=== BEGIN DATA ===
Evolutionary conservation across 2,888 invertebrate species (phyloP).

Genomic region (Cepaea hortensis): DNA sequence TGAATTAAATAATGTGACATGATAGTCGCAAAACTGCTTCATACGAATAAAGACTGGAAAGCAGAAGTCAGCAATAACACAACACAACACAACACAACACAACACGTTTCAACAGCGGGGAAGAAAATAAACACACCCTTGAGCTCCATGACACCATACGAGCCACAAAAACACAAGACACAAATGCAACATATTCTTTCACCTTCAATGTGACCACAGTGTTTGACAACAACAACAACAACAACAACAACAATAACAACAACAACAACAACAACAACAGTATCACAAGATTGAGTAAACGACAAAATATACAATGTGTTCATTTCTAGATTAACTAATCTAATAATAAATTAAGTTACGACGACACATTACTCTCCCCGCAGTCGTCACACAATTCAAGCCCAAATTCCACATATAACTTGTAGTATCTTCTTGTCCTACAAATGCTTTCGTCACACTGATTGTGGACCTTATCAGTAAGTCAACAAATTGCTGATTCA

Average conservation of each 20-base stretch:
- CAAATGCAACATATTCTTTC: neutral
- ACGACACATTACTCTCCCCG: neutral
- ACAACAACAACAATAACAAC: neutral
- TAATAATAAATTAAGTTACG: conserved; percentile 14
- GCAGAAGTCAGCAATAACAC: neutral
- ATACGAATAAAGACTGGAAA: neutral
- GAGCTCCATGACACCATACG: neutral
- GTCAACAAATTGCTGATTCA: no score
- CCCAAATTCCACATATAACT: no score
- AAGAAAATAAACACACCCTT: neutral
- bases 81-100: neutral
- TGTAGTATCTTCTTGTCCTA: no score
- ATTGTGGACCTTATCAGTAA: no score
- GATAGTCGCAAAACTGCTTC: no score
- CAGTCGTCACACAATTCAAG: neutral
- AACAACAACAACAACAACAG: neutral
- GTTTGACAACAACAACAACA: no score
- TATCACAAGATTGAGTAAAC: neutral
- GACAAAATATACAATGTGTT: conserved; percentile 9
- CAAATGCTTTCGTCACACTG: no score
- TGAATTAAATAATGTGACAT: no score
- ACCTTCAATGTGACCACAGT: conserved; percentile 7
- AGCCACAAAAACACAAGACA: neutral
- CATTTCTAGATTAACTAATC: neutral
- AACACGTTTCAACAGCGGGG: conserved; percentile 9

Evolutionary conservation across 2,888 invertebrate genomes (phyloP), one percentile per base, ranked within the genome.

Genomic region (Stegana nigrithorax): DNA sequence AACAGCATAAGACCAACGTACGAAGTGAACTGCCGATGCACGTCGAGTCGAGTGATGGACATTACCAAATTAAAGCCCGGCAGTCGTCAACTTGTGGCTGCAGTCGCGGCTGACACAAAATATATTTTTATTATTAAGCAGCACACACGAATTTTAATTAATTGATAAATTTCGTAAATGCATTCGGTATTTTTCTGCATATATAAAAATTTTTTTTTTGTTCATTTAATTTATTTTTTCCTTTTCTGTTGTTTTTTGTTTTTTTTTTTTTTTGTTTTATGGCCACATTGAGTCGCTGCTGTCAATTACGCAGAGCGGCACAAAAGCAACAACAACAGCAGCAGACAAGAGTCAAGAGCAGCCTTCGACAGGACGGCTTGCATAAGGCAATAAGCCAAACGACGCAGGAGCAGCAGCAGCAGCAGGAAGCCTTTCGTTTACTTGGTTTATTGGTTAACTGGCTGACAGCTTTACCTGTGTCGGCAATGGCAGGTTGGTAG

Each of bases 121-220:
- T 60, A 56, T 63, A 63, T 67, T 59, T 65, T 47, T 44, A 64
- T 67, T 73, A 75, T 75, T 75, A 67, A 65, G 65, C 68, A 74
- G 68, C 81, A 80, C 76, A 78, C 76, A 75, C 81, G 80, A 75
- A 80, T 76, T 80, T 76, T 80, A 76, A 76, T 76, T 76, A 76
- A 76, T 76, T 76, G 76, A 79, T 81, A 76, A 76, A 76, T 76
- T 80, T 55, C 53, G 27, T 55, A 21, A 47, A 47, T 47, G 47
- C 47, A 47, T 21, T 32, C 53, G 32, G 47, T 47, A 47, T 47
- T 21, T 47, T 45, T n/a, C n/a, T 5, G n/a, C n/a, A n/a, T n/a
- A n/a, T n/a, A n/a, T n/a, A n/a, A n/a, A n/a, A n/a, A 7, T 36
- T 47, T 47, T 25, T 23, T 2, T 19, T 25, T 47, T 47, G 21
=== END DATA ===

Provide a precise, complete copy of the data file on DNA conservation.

Evolutionary conservation across 2,888 invertebrate species (phyloP).

Genomic region (Cepaea hortensis): DNA sequence TGAATTAAATAATGTGACATGATAGTCGCAAAACTGCTTCATACGAATAAAGACTGGAAAGCAGAAGTCAGCAATAACACAACACAACACAACACAACACAACACGTTTCAACAGCGGGGAAGAAAATAAACACACCCTTGAGCTCCATGACACCATACGAGCCACAAAAACACAAGACACAAATGCAACATATTCTTTCACCTTCAATGTGACCACAGTGTTTGACAACAACAACAACAACAACAACAACAATAACAACAACAACAACAACAACAACAGTATCACAAGATTGAGTAAACGACAAAATATACAATGTGTTCATTTCTAGATTAACTAATCTAATAATAAATTAAGTTACGACGACACATTACTCTCCCCGCAGTCGTCACACAATTCAAGCCCAAATTCCACATATAACTTGTAGTATCTTCTTGTCCTACAAATGCTTTCGTCACACTGATTGTGGACCTTATCAGTAAGTCAACAAATTGCTGATTCA

Average conservation of each 20-base stretch:
- CAAATGCAACATATTCTTTC: neutral
- ACGACACATTACTCTCCCCG: neutral
- ACAACAACAACAATAACAAC: neutral
- TAATAATAAATTAAGTTACG: conserved; percentile 14
- GCAGAAGTCAGCAATAACAC: neutral
- ATACGAATAAAGACTGGAAA: neutral
- GAGCTCCATGACACCATACG: neutral
- GTCAACAAATTGCTGATTCA: no score
- CCCAAATTCCACATATAACT: no score
- AAGAAAATAAACACACCCTT: neutral
- bases 81-100: neutral
- TGTAGTATCTTCTTGTCCTA: no score
- ATTGTGGACCTTATCAGTAA: no score
- GATAGTCGCAAAACTGCTTC: no score
- CAGTCGTCACACAATTCAAG: neutral
- AACAACAACAACAACAACAG: neutral
- GTTTGACAACAACAACAACA: no score
- TATCACAAGATTGAGTAAAC: neutral
- GACAAAATATACAATGTGTT: conserved; percentile 9
- CAAATGCTTTCGTCACACTG: no score
- TGAATTAAATAATGTGACAT: no score
- ACCTTCAATGTGACCACAGT: conserved; percentile 7
- AGCCACAAAAACACAAGACA: neutral
- CATTTCTAGATTAACTAATC: neutral
- AACACGTTTCAACAGCGGGG: conserved; percentile 9

Evolutionary conservation across 2,888 invertebrate genomes (phyloP), one percentile per base, ranked within the genome.

Genomic region (Stegana nigrithorax): DNA sequence AACAGCATAAGACCAACGTACGAAGTGAACTGCCGATGCACGTCGAGTCGAGTGATGGACATTACCAAATTAAAGCCCGGCAGTCGTCAACTTGTGGCTGCAGTCGCGGCTGACACAAAATATATTTTTATTATTAAGCAGCACACACGAATTTTAATTAATTGATAAATTTCGTAAATGCATTCGGTATTTTTCTGCATATATAAAAATTTTTTTTTTGTTCATTTAATTTATTTTTTCCTTTTCTGTTGTTTTTTGTTTTTTTTTTTTTTTGTTTTATGGCCACATTGAGTCGCTGCTGTCAATTACGCAGAGCGGCACAAAAGCAACAACAACAGCAGCAGACAAGAGTCAAGAGCAGCCTTCGACAGGACGGCTTGCATAAGGCAATAAGCCAAACGACGCAGGAGCAGCAGCAGCAGCAGGAAGCCTTTCGTTTACTTGGTTTATTGGTTAACTGGCTGACAGCTTTACCTGTGTCGGCAATGGCAGGTTGGTAG

Each of bases 121-220:
- T 60, A 56, T 63, A 63, T 67, T 59, T 65, T 47, T 44, A 64
- T 67, T 73, A 75, T 75, T 75, A 67, A 65, G 65, C 68, A 74
- G 68, C 81, A 80, C 76, A 78, C 76, A 75, C 81, G 80, A 75
- A 80, T 76, T 80, T 76, T 80, A 76, A 76, T 76, T 76, A 76
- A 76, T 76, T 76, G 76, A 79, T 81, A 76, A 76, A 76, T 76
- T 80, T 55, C 53, G 27, T 55, A 21, A 47, A 47, T 47, G 47
- C 47, A 47, T 21, T 32, C 53, G 32, G 47, T 47, A 47, T 47
- T 21, T 47, T 45, T n/a, C n/a, T 5, G n/a, C n/a, A n/a, T n/a
- A n/a, T n/a, A n/a, T n/a, A n/a, A n/a, A n/a, A n/a, A 7, T 36
- T 47, T 47, T 25, T 23, T 2, T 19, T 25, T 47, T 47, G 21